Silicone gums or other types of silicone solids may be used provided they are soluble in the liquid vehicle. Examples of silicone gums include those set forth in U.S. Pat. No. 6,139,823, which is hereby incorporated by reference. Preferred gums have a 600,000 to 1,000,000 centipoise at 25° C.
 2. Natural Polymers
 Also suitable for use are one or more naturally occurring water soluble or oil soluble polymeric materials such as resinous plant extracts including such as rosin, shellac, and the like.
 E. Plasticizers
 It may be desirable to incorporate one more plasticizers into the composition. Plasticizers may improve the spreadability and application of the composition to the surface to which it is applied and in some cases will interact with the film forming polymer to make it more flexible. If present, the plasticizer may be found in the oil or water phase if the composition of the invention is in the form of an emulsion, and in the oil or lipophilic phase if the composition is in the anhydrous form. Suggested ranges of plasticizers range from about 0.01-20%, preferably about 0.05-15%, more preferably about 0.1-10% by weight of the total composition. A variety of plasticizers are suitable including Suitable plasticizers include glyceryl, glycol, and citrate esters as disclosed in U.S. Pat. No. 5,066,484, which is hereby incorporated by reference. Examples of such esters include glyceryl tribenzoate, glyceryl triacetate, acetyl tributyl citrate, dipropylene glycol dibenzoate, and the like. Also suitable, are plasticizers of the following general formula:
 wherein R1, R2, and R3 are each independently a C1-20 straight or branched chain alkyl or alkylene which may be substituted with one or more hydroxyl groups. Preferably, R1 is a C3-10 straight or branched chain alkyl; R2 is a C2-8 alkyl, which may be substituted with one or more hydroxyl groups; and R3 is a C3-10 straight or branched chain alkyl. Examples of such compounds include dioctyl malate, diisopropyl adipate, dibutyl adipate, dibutyl sebacate, dioactyl azelate, dioctyl succinate, dioctyl fumarate, and the like.
 F. Viscosity Modifiers
 It may also be desirable to include one or more viscosity modifiers or thickeners in the composition. Suggested ranges of such viscosity modifiers are about 0.01-60%, preferably about 0.05-50%, more preferably about 0.1-45% by weight of the total composition.
 One type of viscosity modifier includes natural or synthetic montmorillonite minerals such as hectorite, bentonite, and quaternized derivatives thereof which are obtained by reacting the minerals with a quaternary ammonium compound, such as stearalkonium bentonite, hectorites, quaternized hectorites such as Quaternium-18 hectorite, attapulgite, carbonates such as propylene carbonate, bentones, and the like. Particularly preferred is Quaternium-18 hectorite.
 Also suitable as the viscosity modifier are various polymeric compounds known in the art as associative thickeners. Suitable associative thickeners generally contain a hydrophilic backbone and hydrophobic side groups. Examples of such thickeners include polyacrylates with hydrophobic side groups, cellulose ethers with hydrophobic side groups, polyurethane thickeners. Examples of hydrophobic side groups are long chain alkyl groups such as dodecyl, hexadecyl, or octadecyl; alkylaryl groups such as octylphenyl or nonyphenyl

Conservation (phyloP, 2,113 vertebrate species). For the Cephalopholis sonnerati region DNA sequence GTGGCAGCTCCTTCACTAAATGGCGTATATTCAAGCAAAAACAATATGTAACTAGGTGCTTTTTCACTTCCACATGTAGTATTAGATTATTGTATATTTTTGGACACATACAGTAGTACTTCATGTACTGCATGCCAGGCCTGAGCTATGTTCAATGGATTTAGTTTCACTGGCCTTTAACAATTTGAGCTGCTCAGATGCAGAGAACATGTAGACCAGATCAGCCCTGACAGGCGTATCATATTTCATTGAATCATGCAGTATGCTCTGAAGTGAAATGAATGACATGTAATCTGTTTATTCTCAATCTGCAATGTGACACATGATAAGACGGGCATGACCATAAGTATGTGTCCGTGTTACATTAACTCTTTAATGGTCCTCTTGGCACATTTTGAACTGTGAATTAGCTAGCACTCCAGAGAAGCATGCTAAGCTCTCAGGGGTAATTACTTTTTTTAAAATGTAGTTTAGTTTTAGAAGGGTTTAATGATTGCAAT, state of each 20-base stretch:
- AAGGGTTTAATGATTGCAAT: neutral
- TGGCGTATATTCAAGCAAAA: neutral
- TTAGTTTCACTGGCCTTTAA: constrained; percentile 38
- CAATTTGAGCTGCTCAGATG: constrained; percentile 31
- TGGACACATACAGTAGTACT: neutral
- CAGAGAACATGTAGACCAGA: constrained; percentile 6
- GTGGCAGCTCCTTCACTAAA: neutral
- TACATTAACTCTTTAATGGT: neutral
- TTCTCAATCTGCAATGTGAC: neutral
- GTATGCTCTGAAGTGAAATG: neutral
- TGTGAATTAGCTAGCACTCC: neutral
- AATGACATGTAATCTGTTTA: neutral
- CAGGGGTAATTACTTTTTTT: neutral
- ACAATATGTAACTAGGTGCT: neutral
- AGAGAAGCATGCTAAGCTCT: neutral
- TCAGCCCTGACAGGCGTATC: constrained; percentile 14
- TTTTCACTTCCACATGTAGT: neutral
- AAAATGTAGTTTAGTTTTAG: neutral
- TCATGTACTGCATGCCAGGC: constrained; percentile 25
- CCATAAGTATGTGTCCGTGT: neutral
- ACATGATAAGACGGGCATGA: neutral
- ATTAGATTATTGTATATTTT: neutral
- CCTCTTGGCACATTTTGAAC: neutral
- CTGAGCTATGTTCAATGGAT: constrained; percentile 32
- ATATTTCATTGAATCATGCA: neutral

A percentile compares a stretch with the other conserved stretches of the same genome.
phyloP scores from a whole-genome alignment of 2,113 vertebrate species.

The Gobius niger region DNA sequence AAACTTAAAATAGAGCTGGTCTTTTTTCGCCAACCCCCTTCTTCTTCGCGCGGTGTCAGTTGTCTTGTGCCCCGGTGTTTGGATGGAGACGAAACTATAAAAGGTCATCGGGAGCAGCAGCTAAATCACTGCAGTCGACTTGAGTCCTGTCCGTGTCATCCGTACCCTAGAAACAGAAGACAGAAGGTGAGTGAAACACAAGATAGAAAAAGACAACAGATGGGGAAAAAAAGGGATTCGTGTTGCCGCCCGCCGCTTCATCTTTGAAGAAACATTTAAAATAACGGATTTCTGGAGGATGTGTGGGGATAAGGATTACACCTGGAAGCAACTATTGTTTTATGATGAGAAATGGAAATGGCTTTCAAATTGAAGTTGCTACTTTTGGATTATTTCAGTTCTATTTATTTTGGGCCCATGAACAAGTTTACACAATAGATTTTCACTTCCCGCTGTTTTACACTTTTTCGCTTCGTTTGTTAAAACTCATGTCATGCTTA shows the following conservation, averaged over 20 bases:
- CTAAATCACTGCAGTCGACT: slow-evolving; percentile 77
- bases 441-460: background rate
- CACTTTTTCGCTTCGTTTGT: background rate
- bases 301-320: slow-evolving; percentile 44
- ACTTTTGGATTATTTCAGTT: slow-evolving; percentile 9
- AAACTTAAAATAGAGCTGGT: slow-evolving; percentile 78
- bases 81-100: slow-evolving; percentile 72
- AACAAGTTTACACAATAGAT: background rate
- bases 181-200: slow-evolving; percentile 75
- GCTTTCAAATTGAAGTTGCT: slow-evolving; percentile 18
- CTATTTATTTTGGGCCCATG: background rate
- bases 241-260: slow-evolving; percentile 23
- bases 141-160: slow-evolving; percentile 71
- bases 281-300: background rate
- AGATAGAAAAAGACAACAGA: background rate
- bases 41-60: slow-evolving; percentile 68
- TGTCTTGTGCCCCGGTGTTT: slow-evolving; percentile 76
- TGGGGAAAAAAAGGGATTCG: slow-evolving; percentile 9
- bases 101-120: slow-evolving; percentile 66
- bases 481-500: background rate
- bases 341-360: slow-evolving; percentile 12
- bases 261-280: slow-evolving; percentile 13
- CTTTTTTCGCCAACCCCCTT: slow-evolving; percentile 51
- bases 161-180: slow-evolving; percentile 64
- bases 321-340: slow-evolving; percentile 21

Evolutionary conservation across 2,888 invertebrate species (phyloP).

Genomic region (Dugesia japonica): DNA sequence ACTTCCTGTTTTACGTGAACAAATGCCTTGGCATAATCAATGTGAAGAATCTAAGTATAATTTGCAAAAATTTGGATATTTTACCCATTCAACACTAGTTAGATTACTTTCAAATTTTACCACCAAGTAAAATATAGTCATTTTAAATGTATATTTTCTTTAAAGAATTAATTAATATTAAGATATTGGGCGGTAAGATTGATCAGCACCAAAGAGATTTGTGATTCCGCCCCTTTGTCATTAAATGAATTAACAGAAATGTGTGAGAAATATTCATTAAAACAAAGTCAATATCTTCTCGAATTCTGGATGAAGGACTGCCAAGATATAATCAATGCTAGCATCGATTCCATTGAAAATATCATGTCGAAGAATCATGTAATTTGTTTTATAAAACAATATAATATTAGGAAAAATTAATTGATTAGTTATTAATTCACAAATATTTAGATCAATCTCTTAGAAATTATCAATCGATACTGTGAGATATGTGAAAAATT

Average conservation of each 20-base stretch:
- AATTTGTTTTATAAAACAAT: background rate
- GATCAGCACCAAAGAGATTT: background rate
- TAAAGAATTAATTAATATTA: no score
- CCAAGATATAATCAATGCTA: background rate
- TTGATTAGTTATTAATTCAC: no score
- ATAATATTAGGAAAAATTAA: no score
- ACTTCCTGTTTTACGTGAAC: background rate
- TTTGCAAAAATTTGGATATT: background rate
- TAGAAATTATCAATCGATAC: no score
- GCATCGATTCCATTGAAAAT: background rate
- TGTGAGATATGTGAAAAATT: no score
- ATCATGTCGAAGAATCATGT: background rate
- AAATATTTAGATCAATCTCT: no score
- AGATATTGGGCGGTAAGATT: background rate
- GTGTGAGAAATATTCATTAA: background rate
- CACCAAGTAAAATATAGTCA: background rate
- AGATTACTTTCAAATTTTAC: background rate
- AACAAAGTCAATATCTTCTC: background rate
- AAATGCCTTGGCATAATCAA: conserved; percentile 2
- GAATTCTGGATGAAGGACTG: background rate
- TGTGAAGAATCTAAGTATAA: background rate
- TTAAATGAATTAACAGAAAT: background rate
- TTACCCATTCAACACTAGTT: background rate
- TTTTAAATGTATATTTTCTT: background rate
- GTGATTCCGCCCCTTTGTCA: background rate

Another type of viscosity modifier that may be used in the compositions are silicas, silicates, silica silylate, and derivatives thereof. These silicas and silicates are generally found in the particulate form. Particularly preferred is silica.
 The viscosity modifers may also be water soluble or water insoluble (e.g. oil soluble) and form part of the oil phase or the water phase.
 Also suitable as viscosity modifiers are one or more waxes. A variety of waxes are suitable including animal, vegetable, mineral, or silicone waxes. Generally such waxes have a melting point ranging from about 28 to 125° C., preferably about 30 to 100° C. Examples of waxes include acacia, beeswax, ceresin, cetyl esters, flower wax, citrus wax, carnauba wax, jojoba wax, japan wax, polyethylene, microcrystalline, rice bran, lanolin wax, mink, montan, bayberry, ouricury, ozokerite, palm kernel wax, paraffin, avocado wax, apple wax, shellac wax, clary wax, spent grain wax, candelilla, grape wax, and polyalkylene glycol derivatives thereof such as PEG6-20 beeswax, or PEG-12 carnauba wax.
 Also suitable are various types of silicone waxes, referred to as alkyl silicones, which are polymers that comprise repeating dimethylsiloxy units in combination with one or more methyl-long chain alkyl siloxy units wherein the long chain alkyl is generally a fatty chain that provides a wax-like characteristic to the silicone. Such silicones include, but are not limited to stearoxydimethicone, behenoxy dimethicone, stearyl dimethicone, cetearyl dimethicone, and so on. Suitable waxes are set forth in U.S. Pat. No. 5,725,845, which is hereby incorporated by reference in its entirety. Preferred ranges of wax are from about 0.01-75%, preferably about 1-65% by weight of the total composition.